Biden’s oil and gas policy falls short of climate targets, House Democrats say • Missouri Independent

Democrats on the U.S. House Natural Resources Committee on Thursday urged President Joe Biden to take stronger action to limit oil and gas production, while Republicans said cutting domestic production would only increase global emissions from foreign suppliers.

In a hearing less than a week after the US Department of the Interior published a report which called for tax updates to federal oil and gas leasing programs but offered little to reduce the industry’s climate impacts, Democrats said the administration was leaving a critical vacuum that would hamper efforts to meet Biden’s climate commitments.

Representative Alan Lowenthal, a California Democrat who chairs the energy and mineral resources subcommittee, said the proposals, which include increasing royalty and bond rates, were welcome but insufficient.

“These changes are long overdue,” Lowenthal said. “But a glaring omission from the report was any discussion of emissions from oil and gas drilling on public lands. In my opinion, this was a missed opportunity, and it is a critical issue that we must address.

Lowenthal said the report’s recommendations were “minor reforms” that would not put the United States on track to meet its climate commitments.

He and full committee chairman Raúl Grijalva, D-Arizona, said the administration could use its existing authority to more significantly reduce emissions from federal lands.

Environmental activists have called on Biden to permanently ban the leasing of oil and gas on federal lands, saying it was a necessary step to meet the administration’s lofty climate goals.

“I can’t help but feel misled, disheartened and disappointed when I witness actions like the Home Office taking action to lease more public land for oil and gas,” Jade Begay, campaign director for climate justice for Native American advocacy group NDN Collective. and a member of the White House Environmental Justice Advisory Board, testified at the hearing.

The Biden administration suspended new leases on federal lands while its review was underway, but a Louisiana federal judge ordered the government relaunch the program in June.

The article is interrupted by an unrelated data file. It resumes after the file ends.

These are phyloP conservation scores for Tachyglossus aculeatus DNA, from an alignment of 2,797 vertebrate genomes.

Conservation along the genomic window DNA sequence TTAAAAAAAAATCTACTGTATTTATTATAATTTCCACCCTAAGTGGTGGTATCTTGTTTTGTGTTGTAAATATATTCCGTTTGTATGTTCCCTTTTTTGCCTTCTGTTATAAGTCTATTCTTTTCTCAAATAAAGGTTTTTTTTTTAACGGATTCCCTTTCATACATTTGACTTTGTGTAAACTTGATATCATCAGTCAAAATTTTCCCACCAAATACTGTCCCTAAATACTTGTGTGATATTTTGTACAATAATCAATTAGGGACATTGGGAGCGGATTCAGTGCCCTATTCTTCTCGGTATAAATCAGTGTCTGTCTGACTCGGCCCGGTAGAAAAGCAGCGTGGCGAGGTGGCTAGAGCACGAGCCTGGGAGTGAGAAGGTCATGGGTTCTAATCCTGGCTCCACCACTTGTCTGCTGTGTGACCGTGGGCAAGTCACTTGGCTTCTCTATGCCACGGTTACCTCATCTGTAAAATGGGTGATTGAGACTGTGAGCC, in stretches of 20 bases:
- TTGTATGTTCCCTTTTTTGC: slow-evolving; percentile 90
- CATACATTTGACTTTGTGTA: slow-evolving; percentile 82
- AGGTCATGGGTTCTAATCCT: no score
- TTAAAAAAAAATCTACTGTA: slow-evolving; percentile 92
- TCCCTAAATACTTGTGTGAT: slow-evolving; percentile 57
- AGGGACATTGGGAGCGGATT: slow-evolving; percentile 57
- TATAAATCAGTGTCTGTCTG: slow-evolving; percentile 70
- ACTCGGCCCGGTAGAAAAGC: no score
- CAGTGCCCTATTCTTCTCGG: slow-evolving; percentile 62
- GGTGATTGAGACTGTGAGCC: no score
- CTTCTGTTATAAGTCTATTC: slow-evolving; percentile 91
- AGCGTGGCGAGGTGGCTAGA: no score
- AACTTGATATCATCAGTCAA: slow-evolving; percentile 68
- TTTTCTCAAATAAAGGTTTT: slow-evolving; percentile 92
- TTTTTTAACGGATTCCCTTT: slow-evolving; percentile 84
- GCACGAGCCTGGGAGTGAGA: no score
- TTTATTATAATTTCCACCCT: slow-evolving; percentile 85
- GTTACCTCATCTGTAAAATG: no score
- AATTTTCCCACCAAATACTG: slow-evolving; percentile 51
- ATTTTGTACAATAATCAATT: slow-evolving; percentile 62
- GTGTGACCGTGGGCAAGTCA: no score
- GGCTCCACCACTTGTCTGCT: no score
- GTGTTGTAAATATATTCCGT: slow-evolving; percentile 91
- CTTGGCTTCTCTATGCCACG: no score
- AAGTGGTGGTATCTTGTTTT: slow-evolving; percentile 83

Republicans on the panel largely opposed Democratic calls to cut energy production on federal lands.

The abandonment of domestic production would lead to further development of OPEC members, Russia and other countries with less stringent environmental standards, they said.

Republicans warn of “one-sided” action

Declining US production of fossil fuels would likely be replaced in the global market by oil from OPEC, Russian natural gas and coal from other countries, said Nick Loris, Conservative vice president of public policy. Coalition for Climate Solutions, a group that advocates for market climate strategies.

“I continue to fail to understand why some members of this panel who advocate – or suggest they advocate – for a clean energy future, but in fact promote policies that lead to increased global emissions,” said Representative Garret Graves. (R-La.), Mentioned.

Republicans downplayed the climate impact that reduced oil and gas production on federal lands could have, saying other global factors were more important.

“No matter how much they demonize domestic oil and gas production, America is not the problem,” panel-ranked Republican Pete Stauber of Minnesota said of Democrats’ calls for development. reduced on federal lands.

“We can’t have such a big impact just by changing what we do here at home,” said Rep. Bruce Westerman of Arkansas, the ranked Republican on the full committee.

Tom Tiffany of Wisconsin asked Begay what commitments China made at the United Nations Climate Conference last month to curb oil and gas development, which implies that any action the United States takes to reducing emissions would not be offset by the world’s second-largest economy.

“America’s unilateral disarmament of energy independence will lead to our decline,” he later said.

But Democrats have said U.S. leadership is important for international action.

“To lead in the world, we have to put our own house in order,” Grijalva said. “This includes managing and reducing greenhouse gas emissions in our public lands and waters. “

Eyes on New Mexico

Much of the debate has centered on New Mexico, the second largest producer of crude oil behind Texas.

State Senator Carrie Hamblen, a Democrat who also heads the Las Cruces Green Chamber of Commerce environmental business group, told the congressional committee that New Mexico is too dependent on fossil fuel revenue.

Erik Schlenker-Goodrich, longtime New Mexico environmentalist and executive director of the conservation nonprofit Western Environmental Law Center, called the state’s dependence on oil and gas revenues a “roller coaster” due to the volatile nature of the market.

Oil and gas tax revenues provide significant funding for education, conservation and hospital programs in the state, Stauber noted. a industry analysis in February estimated that industry accounted for a third of all state revenue in the previous fiscal year, including more than $ 1.3 billion for public education and colleges.

Hamblen confirmed Stauber’s comment on industry contributions to the state budget, but called for “a serious conversation about economic diversity.” The state has started adding revenue streams, including through the newly legalized sale of marijuana, she said.

She added that recreational use of public lands would be another economic benefit and called for increased production of renewable energy on public lands.

“There is no denying that the oil and gas industry has supported a lot of things,” Hamblen said. “What we need to do is continue this momentum of creating different sources of income, and we’re doing it in New Mexico, we’re starting that.”

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